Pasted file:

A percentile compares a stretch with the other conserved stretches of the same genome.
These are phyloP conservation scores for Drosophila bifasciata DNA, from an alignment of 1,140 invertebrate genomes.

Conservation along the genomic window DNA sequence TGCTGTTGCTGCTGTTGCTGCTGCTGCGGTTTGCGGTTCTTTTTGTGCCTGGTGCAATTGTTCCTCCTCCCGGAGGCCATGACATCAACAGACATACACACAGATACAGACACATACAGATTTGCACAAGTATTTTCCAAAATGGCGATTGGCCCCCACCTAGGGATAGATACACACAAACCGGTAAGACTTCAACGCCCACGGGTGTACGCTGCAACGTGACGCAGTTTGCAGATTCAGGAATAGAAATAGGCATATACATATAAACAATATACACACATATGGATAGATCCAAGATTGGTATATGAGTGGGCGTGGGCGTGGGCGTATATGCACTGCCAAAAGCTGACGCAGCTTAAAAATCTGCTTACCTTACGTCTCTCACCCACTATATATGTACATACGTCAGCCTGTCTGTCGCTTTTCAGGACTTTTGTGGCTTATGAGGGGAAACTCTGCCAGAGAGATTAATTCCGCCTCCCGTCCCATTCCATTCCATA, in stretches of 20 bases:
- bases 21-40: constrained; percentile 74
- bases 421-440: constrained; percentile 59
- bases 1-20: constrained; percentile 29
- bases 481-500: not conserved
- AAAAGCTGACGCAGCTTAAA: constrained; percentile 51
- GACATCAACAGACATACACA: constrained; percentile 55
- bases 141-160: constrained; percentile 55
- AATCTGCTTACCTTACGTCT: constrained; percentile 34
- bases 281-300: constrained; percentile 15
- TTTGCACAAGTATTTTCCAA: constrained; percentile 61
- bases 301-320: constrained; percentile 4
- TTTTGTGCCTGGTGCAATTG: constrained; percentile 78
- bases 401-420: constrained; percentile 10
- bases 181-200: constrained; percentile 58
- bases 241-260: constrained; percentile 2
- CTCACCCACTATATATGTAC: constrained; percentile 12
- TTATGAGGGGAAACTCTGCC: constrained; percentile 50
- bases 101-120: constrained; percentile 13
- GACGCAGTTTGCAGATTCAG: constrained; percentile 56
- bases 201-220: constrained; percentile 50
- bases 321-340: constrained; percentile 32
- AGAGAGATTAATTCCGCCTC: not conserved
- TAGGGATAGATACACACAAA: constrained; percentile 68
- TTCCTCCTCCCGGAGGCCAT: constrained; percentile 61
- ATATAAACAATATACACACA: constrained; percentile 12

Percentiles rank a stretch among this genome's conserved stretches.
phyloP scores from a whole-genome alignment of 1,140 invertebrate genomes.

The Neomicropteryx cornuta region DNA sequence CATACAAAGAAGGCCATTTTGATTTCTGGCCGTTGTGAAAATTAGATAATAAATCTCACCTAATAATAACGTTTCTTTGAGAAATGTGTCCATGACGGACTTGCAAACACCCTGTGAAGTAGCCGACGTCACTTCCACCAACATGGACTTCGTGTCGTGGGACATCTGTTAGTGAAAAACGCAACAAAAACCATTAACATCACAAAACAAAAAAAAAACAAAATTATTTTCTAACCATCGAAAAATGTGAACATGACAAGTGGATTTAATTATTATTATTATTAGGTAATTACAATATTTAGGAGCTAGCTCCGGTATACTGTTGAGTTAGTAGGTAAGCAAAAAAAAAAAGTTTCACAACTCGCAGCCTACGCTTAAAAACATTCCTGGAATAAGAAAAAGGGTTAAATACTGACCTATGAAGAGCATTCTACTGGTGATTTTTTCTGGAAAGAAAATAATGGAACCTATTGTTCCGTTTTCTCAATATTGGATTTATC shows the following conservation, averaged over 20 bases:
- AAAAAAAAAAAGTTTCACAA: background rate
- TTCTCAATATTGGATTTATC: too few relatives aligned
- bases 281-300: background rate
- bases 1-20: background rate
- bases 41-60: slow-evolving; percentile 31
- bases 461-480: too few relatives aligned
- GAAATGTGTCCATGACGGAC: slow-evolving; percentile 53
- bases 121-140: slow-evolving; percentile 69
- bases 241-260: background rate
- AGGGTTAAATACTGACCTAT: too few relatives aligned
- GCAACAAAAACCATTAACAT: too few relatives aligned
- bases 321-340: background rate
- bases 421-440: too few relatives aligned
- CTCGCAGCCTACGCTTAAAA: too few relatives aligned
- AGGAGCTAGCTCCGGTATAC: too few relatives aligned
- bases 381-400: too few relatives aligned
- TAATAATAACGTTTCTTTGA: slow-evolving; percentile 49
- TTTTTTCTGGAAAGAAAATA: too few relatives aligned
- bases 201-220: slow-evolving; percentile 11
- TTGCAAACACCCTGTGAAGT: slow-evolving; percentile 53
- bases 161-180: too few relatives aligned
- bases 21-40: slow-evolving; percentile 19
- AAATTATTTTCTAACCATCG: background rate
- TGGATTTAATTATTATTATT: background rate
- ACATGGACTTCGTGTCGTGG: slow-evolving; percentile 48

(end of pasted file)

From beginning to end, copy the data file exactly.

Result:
A percentile compares a stretch with the other conserved stretches of the same genome.
These are phyloP conservation scores for Drosophila bifasciata DNA, from an alignment of 1,140 invertebrate genomes.

Conservation along the genomic window DNA sequence TGCTGTTGCTGCTGTTGCTGCTGCTGCGGTTTGCGGTTCTTTTTGTGCCTGGTGCAATTGTTCCTCCTCCCGGAGGCCATGACATCAACAGACATACACACAGATACAGACACATACAGATTTGCACAAGTATTTTCCAAAATGGCGATTGGCCCCCACCTAGGGATAGATACACACAAACCGGTAAGACTTCAACGCCCACGGGTGTACGCTGCAACGTGACGCAGTTTGCAGATTCAGGAATAGAAATAGGCATATACATATAAACAATATACACACATATGGATAGATCCAAGATTGGTATATGAGTGGGCGTGGGCGTGGGCGTATATGCACTGCCAAAAGCTGACGCAGCTTAAAAATCTGCTTACCTTACGTCTCTCACCCACTATATATGTACATACGTCAGCCTGTCTGTCGCTTTTCAGGACTTTTGTGGCTTATGAGGGGAAACTCTGCCAGAGAGATTAATTCCGCCTCCCGTCCCATTCCATTCCATA, in stretches of 20 bases:
- bases 21-40: constrained; percentile 74
- bases 421-440: constrained; percentile 59
- bases 1-20: constrained; percentile 29
- bases 481-500: not conserved
- AAAAGCTGACGCAGCTTAAA: constrained; percentile 51
- GACATCAACAGACATACACA: constrained; percentile 55
- bases 141-160: constrained; percentile 55
- AATCTGCTTACCTTACGTCT: constrained; percentile 34
- bases 281-300: constrained; percentile 15
- TTTGCACAAGTATTTTCCAA: constrained; percentile 61
- bases 301-320: constrained; percentile 4
- TTTTGTGCCTGGTGCAATTG: constrained; percentile 78
- bases 401-420: constrained; percentile 10
- bases 181-200: constrained; percentile 58
- bases 241-260: constrained; percentile 2
- CTCACCCACTATATATGTAC: constrained; percentile 12
- TTATGAGGGGAAACTCTGCC: constrained; percentile 50
- bases 101-120: constrained; percentile 13
- GACGCAGTTTGCAGATTCAG: constrained; percentile 56
- bases 201-220: constrained; percentile 50
- bases 321-340: constrained; percentile 32
- AGAGAGATTAATTCCGCCTC: not conserved
- TAGGGATAGATACACACAAA: constrained; percentile 68
- TTCCTCCTCCCGGAGGCCAT: constrained; percentile 61
- ATATAAACAATATACACACA: constrained; percentile 12

Percentiles rank a stretch among this genome's conserved stretches.
phyloP scores from a whole-genome alignment of 1,140 invertebrate genomes.

The Neomicropteryx cornuta region DNA sequence CATACAAAGAAGGCCATTTTGATTTCTGGCCGTTGTGAAAATTAGATAATAAATCTCACCTAATAATAACGTTTCTTTGAGAAATGTGTCCATGACGGACTTGCAAACACCCTGTGAAGTAGCCGACGTCACTTCCACCAACATGGACTTCGTGTCGTGGGACATCTGTTAGTGAAAAACGCAACAAAAACCATTAACATCACAAAACAAAAAAAAAACAAAATTATTTTCTAACCATCGAAAAATGTGAACATGACAAGTGGATTTAATTATTATTATTATTAGGTAATTACAATATTTAGGAGCTAGCTCCGGTATACTGTTGAGTTAGTAGGTAAGCAAAAAAAAAAAGTTTCACAACTCGCAGCCTACGCTTAAAAACATTCCTGGAATAAGAAAAAGGGTTAAATACTGACCTATGAAGAGCATTCTACTGGTGATTTTTTCTGGAAAGAAAATAATGGAACCTATTGTTCCGTTTTCTCAATATTGGATTTATC shows the following conservation, averaged over 20 bases:
- AAAAAAAAAAAGTTTCACAA: background rate
- TTCTCAATATTGGATTTATC: too few relatives aligned
- bases 281-300: background rate
- bases 1-20: background rate
- bases 41-60: slow-evolving; percentile 31
- bases 461-480: too few relatives aligned
- GAAATGTGTCCATGACGGAC: slow-evolving; percentile 53
- bases 121-140: slow-evolving; percentile 69
- bases 241-260: background rate
- AGGGTTAAATACTGACCTAT: too few relatives aligned
- GCAACAAAAACCATTAACAT: too few relatives aligned
- bases 321-340: background rate
- bases 421-440: too few relatives aligned
- CTCGCAGCCTACGCTTAAAA: too few relatives aligned
- AGGAGCTAGCTCCGGTATAC: too few relatives aligned
- bases 381-400: too few relatives aligned
- TAATAATAACGTTTCTTTGA: slow-evolving; percentile 49
- TTTTTTCTGGAAAGAAAATA: too few relatives aligned
- bases 201-220: slow-evolving; percentile 11
- TTGCAAACACCCTGTGAAGT: slow-evolving; percentile 53
- bases 161-180: too few relatives aligned
- bases 21-40: slow-evolving; percentile 19
- AAATTATTTTCTAACCATCG: background rate
- TGGATTTAATTATTATTATT: background rate
- ACATGGACTTCGTGTCGTGG: slow-evolving; percentile 48